THE PAN AMERICAN Health Organisation says workers in the healthcare system have been especially negatively affected by the covid19 pandemic – in terms of exacerbating suicide risk factors.
The PAHO urges people to speak about the issue “in an open and responsible manner, remain connected during physical distancing, and learn to identify warning signs to prevent it.”
PAHO head of mental health and substance abuse Renato Oliveira De Souza said, “We still don’t know how increased depression, domestic violence or substance use will impact suicide rates in the region, but it’s important to take a minute to talk about it, support each other in these pandemic times, and know the warning signs of suicide to help prevent it.”
Data from recent studies, PAHO said, shows an increase in distress, anxiety and depression, particular among health care workers.
“These, in addition to violence, alcohol use disorders, substance abuse, and feelings of loss,” he said, “are important factors that can increase a person’s risk of deciding to take their own lives.
“We still don’t know how increased depression, domestic violence or substance use will impact suicide rates in the region, but it’s important to take a minute to talk about it, support each other in these pandemic times, and know the warning signs of suicide to help prevent it.”
Every September 10, since 2003, the International Association for Suicide Prevention and the World Health Organisation (WHO) collaborate to promote World Suicide Prevention Day. This year, the theme is Working Together to Prevent Suicide.
An estimated 100,000 lives in the Americas are claimed to suicide annually according to 2016 data. Thirty-six percent of suicides occur in people between the age of 25 and 44, and 26 per cent for those between the age of 45 and 59. PAHO says Guyana and Suriname have the highest suicide rates in the region.
Men account for a staggering 78 per cent of suicides worldwide.
PAHO says three times as many men than women are killed in high-income countries, but in low-income and middle-income countries, the rate is 1.5 men for each woman.
“This 2020, we find ourselves in very unexpected and challenging circumstances as we face the covid-19 pandemic. The impact of the new coronavirus has probably had an effect on everyone’s mental well-being. And that’s why this year, more than ever, it’s crucial that we work together to prevent suicide,” Oliveira De Souza said.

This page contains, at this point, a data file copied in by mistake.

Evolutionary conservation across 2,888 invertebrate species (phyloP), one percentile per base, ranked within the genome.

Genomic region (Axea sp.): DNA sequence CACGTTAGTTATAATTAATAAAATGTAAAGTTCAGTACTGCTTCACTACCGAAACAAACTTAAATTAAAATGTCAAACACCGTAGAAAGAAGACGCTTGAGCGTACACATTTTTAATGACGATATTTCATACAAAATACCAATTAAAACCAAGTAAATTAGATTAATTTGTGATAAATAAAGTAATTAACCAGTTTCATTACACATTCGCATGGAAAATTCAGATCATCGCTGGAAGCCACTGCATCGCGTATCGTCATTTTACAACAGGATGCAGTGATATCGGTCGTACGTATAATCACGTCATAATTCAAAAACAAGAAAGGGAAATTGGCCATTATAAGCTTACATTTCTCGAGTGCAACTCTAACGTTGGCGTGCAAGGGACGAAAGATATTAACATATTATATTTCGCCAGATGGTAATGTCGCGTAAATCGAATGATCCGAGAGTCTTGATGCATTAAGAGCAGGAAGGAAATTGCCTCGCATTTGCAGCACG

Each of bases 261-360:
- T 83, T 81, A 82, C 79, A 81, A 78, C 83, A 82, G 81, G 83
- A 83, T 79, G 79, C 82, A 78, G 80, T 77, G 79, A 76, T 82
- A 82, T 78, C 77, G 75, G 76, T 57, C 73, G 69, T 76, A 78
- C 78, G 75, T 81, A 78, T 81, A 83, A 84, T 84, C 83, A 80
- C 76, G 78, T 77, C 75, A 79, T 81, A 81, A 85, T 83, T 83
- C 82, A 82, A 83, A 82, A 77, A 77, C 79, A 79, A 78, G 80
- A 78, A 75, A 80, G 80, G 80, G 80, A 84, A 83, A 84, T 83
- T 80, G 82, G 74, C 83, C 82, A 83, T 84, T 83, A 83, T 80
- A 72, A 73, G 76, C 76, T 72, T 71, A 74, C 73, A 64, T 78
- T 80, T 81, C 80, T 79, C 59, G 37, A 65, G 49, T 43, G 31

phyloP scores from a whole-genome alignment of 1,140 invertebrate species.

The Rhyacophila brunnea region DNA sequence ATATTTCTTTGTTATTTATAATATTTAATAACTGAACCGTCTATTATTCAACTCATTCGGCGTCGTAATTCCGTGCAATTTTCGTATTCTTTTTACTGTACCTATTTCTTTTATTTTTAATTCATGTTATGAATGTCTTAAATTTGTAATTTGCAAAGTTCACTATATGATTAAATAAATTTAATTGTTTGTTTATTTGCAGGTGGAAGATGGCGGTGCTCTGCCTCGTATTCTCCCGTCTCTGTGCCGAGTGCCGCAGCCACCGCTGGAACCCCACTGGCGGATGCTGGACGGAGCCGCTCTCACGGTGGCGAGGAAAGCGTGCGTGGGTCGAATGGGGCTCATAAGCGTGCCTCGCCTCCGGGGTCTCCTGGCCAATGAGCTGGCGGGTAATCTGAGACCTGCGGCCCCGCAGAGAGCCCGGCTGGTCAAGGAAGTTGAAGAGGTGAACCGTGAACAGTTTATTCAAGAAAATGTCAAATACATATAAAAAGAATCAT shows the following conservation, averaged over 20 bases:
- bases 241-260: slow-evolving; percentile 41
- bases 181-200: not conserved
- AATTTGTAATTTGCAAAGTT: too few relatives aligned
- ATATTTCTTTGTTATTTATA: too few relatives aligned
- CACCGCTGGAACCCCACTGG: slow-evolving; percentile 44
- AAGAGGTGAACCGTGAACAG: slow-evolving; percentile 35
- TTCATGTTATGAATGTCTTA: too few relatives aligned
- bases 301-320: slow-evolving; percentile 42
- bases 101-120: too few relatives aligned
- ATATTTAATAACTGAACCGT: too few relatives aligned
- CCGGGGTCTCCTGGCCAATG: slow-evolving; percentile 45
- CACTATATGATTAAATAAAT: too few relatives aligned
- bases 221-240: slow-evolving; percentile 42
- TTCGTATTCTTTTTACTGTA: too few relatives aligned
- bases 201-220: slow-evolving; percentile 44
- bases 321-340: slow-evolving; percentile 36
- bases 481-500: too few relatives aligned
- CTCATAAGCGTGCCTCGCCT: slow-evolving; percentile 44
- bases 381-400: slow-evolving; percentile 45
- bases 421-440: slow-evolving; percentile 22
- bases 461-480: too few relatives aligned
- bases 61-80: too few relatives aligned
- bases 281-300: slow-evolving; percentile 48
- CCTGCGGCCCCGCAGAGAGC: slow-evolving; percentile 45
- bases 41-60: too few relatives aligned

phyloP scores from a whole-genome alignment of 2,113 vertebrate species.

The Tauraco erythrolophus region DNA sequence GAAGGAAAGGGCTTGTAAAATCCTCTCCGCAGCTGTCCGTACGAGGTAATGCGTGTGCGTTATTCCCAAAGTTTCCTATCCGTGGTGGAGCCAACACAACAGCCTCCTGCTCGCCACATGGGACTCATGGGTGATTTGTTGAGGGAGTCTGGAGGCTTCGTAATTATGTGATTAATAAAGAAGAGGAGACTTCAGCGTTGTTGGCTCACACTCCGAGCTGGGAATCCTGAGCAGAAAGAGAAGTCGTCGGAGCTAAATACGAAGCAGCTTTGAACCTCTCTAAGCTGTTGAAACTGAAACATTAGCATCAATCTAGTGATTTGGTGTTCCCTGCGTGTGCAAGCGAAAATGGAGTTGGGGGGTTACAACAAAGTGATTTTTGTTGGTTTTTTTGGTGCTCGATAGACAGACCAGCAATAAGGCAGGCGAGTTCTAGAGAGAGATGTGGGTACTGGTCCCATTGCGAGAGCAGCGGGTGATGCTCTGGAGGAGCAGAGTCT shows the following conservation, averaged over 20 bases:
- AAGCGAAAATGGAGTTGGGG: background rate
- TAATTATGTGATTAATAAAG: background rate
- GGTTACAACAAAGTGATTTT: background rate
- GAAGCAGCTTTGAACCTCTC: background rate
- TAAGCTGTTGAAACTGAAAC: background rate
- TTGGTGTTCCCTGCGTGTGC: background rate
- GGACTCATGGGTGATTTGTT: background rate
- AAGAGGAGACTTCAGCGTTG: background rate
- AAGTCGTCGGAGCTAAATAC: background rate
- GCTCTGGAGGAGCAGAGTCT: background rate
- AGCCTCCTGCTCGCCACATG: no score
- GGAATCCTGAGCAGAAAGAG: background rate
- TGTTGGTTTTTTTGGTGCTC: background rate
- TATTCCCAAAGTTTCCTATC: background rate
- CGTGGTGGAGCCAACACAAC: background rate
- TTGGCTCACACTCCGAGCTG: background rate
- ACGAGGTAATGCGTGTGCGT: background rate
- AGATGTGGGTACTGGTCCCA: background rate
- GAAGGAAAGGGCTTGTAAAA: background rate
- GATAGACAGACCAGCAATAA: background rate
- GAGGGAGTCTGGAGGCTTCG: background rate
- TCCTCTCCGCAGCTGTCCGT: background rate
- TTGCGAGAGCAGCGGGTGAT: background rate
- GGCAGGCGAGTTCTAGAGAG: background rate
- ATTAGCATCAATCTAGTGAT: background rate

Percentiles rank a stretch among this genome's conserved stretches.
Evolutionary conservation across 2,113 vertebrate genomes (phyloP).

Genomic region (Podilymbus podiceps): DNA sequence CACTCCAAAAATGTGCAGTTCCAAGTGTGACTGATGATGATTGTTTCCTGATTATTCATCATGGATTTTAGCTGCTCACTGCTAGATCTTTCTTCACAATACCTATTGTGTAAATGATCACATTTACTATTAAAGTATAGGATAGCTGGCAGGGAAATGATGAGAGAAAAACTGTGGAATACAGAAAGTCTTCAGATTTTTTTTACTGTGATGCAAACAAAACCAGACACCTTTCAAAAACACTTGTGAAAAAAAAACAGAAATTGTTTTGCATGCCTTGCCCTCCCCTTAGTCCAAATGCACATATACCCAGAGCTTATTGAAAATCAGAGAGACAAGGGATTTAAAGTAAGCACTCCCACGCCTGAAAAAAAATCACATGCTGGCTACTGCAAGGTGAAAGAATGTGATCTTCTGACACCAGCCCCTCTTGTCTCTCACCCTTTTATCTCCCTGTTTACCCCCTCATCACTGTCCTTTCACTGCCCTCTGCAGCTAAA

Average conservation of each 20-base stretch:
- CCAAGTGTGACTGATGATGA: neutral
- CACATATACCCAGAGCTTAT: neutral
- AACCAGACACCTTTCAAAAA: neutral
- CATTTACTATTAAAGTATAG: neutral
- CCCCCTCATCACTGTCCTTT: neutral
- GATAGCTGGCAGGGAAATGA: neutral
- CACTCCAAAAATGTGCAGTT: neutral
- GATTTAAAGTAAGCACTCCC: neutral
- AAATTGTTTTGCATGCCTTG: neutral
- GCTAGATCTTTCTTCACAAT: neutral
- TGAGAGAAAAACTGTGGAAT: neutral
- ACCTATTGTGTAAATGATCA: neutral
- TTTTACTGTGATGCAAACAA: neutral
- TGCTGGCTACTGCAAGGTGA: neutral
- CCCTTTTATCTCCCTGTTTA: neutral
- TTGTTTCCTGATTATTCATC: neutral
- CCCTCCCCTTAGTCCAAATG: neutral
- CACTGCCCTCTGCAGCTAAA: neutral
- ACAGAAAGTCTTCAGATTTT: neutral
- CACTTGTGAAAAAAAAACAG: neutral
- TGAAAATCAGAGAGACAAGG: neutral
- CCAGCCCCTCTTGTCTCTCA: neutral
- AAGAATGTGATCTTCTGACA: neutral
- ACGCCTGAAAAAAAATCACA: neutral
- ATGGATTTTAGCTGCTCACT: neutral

Suicide warning signs
PAHO says that most suicides are preceded by verbal or behavioural warning signs such as talking about: wanting to die, feeling great guilt or shame, or feeling a burden on others. Other signs are feeling empty, hopeless, trapped, or with no reason to live; feeling extremely sad, anxious, agitated, or full of anger; or with unbearable pain, whether emotional or physical.
Also, behavioural changes such as making a plan or researching ways to die; staying away from friends, saying goodbye, giving away important items or making a will; doing very risky things like driving at extreme speed; showing extreme mood swings; eating or sleeping too much or too little; using drugs or alcohol more often. All these can be warning signs of suicide.
Suicide prevention interventions
Suicide can be prevented and effective interventions are available. On a personal level, early detection and treatment of depression and alcohol use disorders are critical to suicide prevention, as well as follow-up contact with those who have tried suicide and psychosocial support in communities. If a person detects warning signs of suicide themselves or in someone they know, they should seek help from a health care professional as soon as possible.
PAHO wrote, “Removing barriers to access to mental health care, limiting access to the means to commit suicide, providing truthful and appropriate information on the subject in the media, as well as reducing the stigma associated with seeking help can also help reduce suicide.”
The organisation says it is working with regional states to strengthen health systems that may be under-resourced or overburdened by the pandemic to address the potential increase in new and pre-existing mental mental health cases, and to maintain continuity of care for people with mental health and substance use problems.